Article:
and been weighed that afternoon,
and that he "tipped the beam" at 168
pounds, and that was doing "pretty
well" for him, mamma said, crossly:
"Pooh! You call that doing pretty
well? Old Mr. Benson weighs 225
pounds, and no one ever heard him
bragging of it."
Everybody laughed. Papa shouted.
It was such a surprise, and grandma
got up and left the room to keep
from choking with laughter.
Johnny saw them all look at him,
and after a minute or two began to
"smell a mouse," as the saying goes.
He looked rather sheepish the rest
of the evening. He wondered if he
was as disagreeable as the older folk
that evening when he boasted of what
he could do, or had done. He was
forced to admit that boasting sound
ed very unpleasant, and he resolved
to break himself of the habit. Our
Soft looking or delicate clouds
foretell fine weather, with moderate
or light breezes; hard-edged, oily
looking clouds, wind. A dark, gloomy
blue sky is windy, but a light blue
sky indicates fine weather.
Small, inky-looking clouds foretell
rain. Light scud clouds, driving
across heavy masses, show wind and
rain; but it alone may indicate wind
High upper clouds crossing the
sun, moon or stars, in a direction
different from that of the lower
clouds, or the wind then felt below,
foretell a change of wind toward their
After fine, clear weather, the first
signs in the sky of a coming change
are usually light streaks, curls, wisps
or mottled patches of white, distant
clouds, which increase, and are fol
lowed by a murky vapor that grows
into cloudiness. This appearance,
more or less oily or watery, as wind
or rain, will prevail, is an infallible
sign.' ' :.;;.
Usually, the higher and more dis
tant such clouds seem to be, the more
gradual but general the . coming
change of weather will prove.
Light, delicate, quiet tints or col
ors, with soft, undefined forms of
clouds, indicate and accompany fine
weather; but unusual or gaudy hues,
with hard, definitely outlined clouds,
foretell rain and probably strong
Misty clouds forming or hanging
on heights show wind and rain com
ing, if they remain, increase, or de
scend. If they rise or disperse, the
weather will improve and become
fine. Scrap Book.
I have chosen the service of Al
mighty God, in whatever position he
pleases to place me, as the one object
of my life. To this great object I
have determined to devote all my
faculties of body and soul. But then
neither body nor soul can be sound
or healthy without innocent recrea
tion. Innocent recreation, therefore,
I will' have I take it as a matter
of deliberate choice, not merely be
cause it gratifies me, but chiefly be
cause it is subservient to my end.
Edward M. Goulburn.
A Woman is Not a "Person."
A most amusing incident recently
occurred in St. Johns, New Bruns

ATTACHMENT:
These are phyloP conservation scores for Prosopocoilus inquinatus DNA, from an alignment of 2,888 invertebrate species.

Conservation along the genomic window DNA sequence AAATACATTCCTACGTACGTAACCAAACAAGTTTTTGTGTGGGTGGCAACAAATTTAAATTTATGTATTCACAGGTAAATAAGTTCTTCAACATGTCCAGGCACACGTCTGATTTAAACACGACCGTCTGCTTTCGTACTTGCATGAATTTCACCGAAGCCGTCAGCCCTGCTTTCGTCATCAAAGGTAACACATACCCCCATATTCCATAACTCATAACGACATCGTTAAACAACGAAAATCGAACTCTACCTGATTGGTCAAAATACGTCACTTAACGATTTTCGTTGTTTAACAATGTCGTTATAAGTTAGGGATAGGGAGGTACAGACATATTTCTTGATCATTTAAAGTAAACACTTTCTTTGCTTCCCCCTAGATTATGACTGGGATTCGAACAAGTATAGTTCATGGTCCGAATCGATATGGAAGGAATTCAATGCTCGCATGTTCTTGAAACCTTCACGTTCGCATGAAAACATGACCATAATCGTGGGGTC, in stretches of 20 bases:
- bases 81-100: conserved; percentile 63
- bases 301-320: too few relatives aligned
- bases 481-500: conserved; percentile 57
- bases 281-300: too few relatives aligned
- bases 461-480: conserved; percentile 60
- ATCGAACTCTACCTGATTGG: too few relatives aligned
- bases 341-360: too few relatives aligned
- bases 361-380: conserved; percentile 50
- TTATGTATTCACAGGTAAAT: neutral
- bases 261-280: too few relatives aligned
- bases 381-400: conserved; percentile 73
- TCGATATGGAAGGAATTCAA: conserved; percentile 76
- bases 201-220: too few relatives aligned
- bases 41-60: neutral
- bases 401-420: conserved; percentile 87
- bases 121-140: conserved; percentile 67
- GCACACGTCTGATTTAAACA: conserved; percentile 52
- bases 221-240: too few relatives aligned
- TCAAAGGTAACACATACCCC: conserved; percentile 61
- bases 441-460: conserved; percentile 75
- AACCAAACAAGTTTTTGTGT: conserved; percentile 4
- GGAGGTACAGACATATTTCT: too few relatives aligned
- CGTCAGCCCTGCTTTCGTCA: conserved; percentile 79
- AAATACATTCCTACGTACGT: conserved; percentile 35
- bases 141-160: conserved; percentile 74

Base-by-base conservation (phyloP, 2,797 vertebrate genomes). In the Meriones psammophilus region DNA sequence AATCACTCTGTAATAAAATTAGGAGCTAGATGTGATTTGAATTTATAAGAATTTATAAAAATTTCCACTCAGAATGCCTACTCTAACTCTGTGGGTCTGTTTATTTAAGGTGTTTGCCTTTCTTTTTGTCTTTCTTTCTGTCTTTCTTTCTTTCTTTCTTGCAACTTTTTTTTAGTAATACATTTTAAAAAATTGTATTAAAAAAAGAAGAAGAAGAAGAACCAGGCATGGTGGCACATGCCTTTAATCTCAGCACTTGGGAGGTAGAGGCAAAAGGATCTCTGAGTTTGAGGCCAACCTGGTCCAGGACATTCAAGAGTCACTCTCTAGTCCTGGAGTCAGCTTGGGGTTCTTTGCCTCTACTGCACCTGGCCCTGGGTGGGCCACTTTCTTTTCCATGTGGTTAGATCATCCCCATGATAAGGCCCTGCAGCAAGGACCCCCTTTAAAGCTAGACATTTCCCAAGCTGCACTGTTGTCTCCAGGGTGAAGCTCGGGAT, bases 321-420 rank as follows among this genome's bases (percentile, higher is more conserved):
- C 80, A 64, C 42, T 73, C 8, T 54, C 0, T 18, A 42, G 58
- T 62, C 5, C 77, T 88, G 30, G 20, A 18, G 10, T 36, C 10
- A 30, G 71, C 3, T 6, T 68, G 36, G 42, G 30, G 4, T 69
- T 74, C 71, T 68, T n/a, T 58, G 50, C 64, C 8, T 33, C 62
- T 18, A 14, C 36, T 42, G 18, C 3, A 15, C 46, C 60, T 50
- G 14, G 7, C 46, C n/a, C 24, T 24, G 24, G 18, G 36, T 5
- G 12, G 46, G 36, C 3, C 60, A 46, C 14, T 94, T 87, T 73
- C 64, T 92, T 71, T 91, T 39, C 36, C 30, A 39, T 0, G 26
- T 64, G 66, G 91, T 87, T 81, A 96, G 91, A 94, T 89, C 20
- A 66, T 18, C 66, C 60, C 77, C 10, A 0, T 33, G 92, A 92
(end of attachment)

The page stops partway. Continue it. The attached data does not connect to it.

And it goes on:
wick, where a Miss Mabel French,
after passing her examination with
high honors, was denied permission
to practice law in the Supreme Court
because according to the "Act" only
"persons" were allowed tb practice
law, and "women were not persons"
-"only men were persons."
Soon after a woman was arrested
for drunkenness, and on trial plead
ed "not guilty," being "a woman"
and "not a person" therefore not
amenable to the law. The magis
trate found the law to read "that any
person found drunk was liable to fine
or imprisonment; and ruled that ac
cording to the decision of the Su
preme Court "women were not per
sons, and could not be imprisoned
nor fined," so the prisoner was dis
charged. As a result, the Legislature
promptly passed an "Act" "designat
ing women as persons;" so Miss
French was allowed her degree in
But no study of woman's political
progress - can be just that does not
take into account her rapid and
enormous development in the faculty
of organization, and in intelligent in
terest in public concerns. These are
absolutely essential to the formation
of a democracy, to the wise and safe
exercise of the suffrage; and it is
precisely in these that the phenome
nal record of the woman's movement
is most clear.
The strongest proof of woman's
long inferiority is her lack of associa
tion; only in religious bodies was she
allowed to organize; and the strong
est proof of her rapid approach to
equality is in the uncounted thou
sands who now gather together in
clubs and societies of every descrip
tion, charitable, reformatory, educa
tional, social, political; and of all
sizes, from the handful of the "La
dies' Literary" to the International
Council of Women, which in 1890
represented through its many con
stituent national organizations a
membership of six million. In the
next Quinquennial meeting of 1904
the National Councils joining had
doubjed in number, but the sum of
their respective memberships is not
at hand. Charlotte Perkins Oilman,
In the May Woman's Home Companion.
Our Christ-Like God.
It is Christ who has taught us that
to be God is not to be a mighty king
enthroned above the reach of his
creatures, but that to be God is to
have more love than all besides, to
be able to make greater sacrifices for
the good of all, to have an infinite
capacity to humble himself for oth
ers. If in Christ we find at last the
real nature of God, if we may always
expect such faithfulness and help
from God as we have In Christ, if to
be God is to be as full of love in the
future as Christ has shown himself
In the past, then may not existence
yet be that perfect joy our instincts
crave, and toward which we are slow
ly and doubtfully finding our way
through all the darkness and distress,
the shocks and fears, which are need
ed to sift what is spiritual in us from
what is unworthy? Marcus Dods.
Faithfulness is faith in operation.